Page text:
How To Save Money When Shopping For Retro Games

Playing old games can be a wonderful and rich experience. However, the cost of retro gaming is a massive caveat, one that essentially blocks players from accessing older titles. Thankfully, there are workarounds when it comes to accessing the classics, especially when it comes to horrendously expensive collectables. While owning original versions of video games is both nice and historically significant, exploring alternative avenues of play can make for an easier experience that’s light on your pocket. Here’s how you can save money when shopping for retro games.

Digital Gaming

nes cart
Credit: Unsplash/@ravipalwe

If you’ve already read our feature on the problems associated with digital gaming, you’ll already be aware of the issues related to the format. However, while digital gaming can hinder video game preservation, it can also create access to older games that are either out of print or extremely rare and valuable. At its core, the idea of digitising older games is a crucial part of game preservation, especially when it comes to the availability and longevity of physical games.

If you’ve ever gone hunting for a game from your childhood, you’ll be aware of the astronomical price tags often attached to retro gaming. While some games are drastically more expensive than others, the collectability of retro video games has transformed the market as a whole. The result? A second-hand market filled with games that are financially out of reach for many. While physical games are priced based on their rarity, availability and collectability, digital games are simply priced to sell.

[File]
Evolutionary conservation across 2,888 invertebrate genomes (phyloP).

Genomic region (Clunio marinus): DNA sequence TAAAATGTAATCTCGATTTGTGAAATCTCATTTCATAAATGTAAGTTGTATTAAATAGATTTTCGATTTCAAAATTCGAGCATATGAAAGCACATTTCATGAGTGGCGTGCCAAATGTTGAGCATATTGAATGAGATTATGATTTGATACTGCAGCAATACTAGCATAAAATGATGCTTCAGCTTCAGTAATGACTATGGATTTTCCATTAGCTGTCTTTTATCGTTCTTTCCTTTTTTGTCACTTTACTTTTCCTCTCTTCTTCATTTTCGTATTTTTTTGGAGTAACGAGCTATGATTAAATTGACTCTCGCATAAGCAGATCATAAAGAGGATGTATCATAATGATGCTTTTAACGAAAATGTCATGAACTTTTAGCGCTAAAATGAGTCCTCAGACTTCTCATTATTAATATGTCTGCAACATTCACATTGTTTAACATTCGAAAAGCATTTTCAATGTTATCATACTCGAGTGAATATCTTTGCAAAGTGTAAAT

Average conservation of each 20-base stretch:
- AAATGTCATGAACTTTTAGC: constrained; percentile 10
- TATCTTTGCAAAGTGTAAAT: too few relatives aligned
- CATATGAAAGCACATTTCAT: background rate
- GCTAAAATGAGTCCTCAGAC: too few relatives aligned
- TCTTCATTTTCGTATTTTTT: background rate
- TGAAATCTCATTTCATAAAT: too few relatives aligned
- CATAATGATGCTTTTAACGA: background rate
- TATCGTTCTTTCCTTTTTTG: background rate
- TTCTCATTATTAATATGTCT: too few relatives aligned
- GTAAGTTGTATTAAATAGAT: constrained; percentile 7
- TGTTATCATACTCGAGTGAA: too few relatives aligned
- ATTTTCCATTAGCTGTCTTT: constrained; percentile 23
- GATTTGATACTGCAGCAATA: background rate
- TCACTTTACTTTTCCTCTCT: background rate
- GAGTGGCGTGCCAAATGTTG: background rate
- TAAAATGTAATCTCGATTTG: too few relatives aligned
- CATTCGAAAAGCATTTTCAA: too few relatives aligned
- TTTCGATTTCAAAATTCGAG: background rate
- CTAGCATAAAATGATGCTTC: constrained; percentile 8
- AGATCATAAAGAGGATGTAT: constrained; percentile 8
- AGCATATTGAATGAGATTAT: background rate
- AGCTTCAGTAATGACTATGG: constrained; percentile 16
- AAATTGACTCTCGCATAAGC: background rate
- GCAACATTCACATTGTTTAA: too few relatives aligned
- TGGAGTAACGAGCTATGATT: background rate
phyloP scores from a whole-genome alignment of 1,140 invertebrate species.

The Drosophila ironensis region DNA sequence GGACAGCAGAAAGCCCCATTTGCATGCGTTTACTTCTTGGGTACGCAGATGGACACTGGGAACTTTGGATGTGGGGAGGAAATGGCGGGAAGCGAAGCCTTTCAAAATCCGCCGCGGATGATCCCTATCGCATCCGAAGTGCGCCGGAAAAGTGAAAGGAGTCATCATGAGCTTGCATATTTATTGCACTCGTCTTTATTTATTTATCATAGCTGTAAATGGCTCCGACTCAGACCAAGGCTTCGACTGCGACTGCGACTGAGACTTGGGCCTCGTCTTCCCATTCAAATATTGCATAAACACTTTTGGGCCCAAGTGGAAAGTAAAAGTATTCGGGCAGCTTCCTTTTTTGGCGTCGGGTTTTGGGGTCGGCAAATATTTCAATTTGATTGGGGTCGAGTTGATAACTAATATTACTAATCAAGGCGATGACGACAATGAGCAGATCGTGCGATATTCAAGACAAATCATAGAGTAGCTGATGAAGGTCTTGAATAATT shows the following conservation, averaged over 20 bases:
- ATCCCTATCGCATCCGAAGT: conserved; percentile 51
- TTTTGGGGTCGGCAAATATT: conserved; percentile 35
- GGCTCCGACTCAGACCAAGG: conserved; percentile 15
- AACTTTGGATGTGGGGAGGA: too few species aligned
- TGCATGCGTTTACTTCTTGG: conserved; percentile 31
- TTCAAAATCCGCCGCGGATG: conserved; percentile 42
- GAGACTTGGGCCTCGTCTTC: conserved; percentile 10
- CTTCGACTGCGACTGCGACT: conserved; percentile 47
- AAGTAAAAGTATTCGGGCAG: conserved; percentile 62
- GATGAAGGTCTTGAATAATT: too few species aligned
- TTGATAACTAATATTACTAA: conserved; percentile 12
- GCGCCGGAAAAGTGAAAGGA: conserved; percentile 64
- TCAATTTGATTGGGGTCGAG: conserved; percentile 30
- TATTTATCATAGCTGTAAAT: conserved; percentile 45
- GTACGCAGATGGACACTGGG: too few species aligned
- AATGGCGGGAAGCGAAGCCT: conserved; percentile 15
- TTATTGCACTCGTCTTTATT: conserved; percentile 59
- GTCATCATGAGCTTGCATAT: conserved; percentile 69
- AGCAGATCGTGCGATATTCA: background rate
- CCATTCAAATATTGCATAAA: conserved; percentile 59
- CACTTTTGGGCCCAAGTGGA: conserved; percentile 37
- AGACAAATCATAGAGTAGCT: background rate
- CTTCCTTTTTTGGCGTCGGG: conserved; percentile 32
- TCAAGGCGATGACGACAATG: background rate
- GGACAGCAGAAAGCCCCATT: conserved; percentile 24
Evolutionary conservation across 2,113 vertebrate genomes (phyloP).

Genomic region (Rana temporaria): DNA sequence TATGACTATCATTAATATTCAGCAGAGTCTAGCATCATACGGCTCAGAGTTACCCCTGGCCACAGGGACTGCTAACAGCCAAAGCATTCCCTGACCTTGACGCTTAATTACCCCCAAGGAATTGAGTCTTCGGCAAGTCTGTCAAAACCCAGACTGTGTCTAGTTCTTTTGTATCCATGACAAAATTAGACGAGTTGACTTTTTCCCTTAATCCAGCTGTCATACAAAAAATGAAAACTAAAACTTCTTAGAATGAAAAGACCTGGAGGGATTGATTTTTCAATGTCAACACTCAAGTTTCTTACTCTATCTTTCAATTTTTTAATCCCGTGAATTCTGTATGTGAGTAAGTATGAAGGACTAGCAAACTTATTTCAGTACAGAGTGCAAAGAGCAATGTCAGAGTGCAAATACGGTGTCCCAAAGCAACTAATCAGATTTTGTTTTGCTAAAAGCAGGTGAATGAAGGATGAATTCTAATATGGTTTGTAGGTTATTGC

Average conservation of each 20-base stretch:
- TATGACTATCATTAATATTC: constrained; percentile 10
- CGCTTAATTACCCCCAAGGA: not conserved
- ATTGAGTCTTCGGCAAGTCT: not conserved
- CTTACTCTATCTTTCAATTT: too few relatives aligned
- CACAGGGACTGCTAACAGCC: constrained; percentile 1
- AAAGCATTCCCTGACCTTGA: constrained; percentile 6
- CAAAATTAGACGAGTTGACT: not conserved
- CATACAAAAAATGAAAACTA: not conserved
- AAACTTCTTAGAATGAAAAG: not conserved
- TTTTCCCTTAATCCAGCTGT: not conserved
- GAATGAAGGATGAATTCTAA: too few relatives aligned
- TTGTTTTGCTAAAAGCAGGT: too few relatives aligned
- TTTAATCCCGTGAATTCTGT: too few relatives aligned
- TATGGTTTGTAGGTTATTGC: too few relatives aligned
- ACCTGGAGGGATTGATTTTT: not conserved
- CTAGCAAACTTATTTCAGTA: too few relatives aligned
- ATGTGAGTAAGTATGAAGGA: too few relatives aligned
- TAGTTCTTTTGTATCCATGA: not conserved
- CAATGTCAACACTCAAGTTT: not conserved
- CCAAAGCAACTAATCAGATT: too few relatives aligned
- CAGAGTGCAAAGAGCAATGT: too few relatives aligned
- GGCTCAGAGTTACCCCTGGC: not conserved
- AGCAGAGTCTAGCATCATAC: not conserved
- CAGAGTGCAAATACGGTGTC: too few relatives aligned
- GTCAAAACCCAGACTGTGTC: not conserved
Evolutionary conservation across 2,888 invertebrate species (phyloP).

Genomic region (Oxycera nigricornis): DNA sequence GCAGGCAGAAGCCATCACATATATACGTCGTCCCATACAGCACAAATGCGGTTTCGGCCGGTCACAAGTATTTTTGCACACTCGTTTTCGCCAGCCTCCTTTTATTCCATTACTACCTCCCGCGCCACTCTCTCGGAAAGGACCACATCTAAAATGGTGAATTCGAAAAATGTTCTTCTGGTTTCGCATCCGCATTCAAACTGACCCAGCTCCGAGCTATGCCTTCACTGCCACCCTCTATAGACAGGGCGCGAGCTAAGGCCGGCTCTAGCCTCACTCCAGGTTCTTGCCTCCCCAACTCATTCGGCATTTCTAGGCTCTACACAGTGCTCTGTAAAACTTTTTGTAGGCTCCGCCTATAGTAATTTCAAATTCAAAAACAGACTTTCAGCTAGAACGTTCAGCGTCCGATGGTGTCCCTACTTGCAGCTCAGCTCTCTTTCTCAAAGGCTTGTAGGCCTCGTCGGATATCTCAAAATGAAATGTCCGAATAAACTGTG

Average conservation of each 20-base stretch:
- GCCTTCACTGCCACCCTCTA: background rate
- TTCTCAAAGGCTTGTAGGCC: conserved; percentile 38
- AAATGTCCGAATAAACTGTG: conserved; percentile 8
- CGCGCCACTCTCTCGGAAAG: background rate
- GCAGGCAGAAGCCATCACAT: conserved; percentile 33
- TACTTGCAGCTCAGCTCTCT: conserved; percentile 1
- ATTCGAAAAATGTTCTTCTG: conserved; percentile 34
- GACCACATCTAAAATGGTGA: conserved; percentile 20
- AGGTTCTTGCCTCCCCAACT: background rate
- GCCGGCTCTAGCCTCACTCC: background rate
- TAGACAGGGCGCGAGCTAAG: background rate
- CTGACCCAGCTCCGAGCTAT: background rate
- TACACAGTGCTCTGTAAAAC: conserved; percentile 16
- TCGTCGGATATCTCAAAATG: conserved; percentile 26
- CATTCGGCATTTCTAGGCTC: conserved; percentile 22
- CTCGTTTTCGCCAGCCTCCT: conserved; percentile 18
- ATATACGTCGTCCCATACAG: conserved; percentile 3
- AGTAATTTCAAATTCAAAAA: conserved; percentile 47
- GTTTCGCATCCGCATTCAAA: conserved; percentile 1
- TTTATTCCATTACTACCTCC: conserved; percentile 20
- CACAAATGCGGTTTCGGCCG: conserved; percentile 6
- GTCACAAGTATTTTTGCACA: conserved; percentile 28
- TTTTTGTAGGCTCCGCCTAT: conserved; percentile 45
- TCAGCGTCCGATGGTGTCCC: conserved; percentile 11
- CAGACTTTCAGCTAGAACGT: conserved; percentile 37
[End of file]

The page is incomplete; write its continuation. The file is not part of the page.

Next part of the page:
ps1 stock image
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Sony’s PSone digital storefront is an excellent example of a service that helps you save on the cost of going retro. The original PlayStation features various hidden gems that suffered from poor sales during the console’s life. Sadly, this means that physical copies of these games are in limited supply, making them a prime target for collectors and resellers alike. While games like the action-adventure side-scroller Tombi can fetch around £300 physically, the game is also available digitally on the PSVita and PS3 for a fraction of the price. 

While more popular titles can cost around £9.99 on Sony’s digital store, there are various classics available for as little as £3.99. Sure, some entries into the PlayStation’s iconic library, like Final Fantasy VII, are available on multiple other platforms and formats. However, some of the console’s lesser-known titles are an absolute steal when bought through the old PSN store. As you may already be aware, Sony is shutting down its older digital storefronts, so if you’re looking to grab some cheap classics, you’ll need to do it before the 27th of August (or the 2nd of July if you’re a PS3 owner). 


wii u eshop
Credit: Nintendo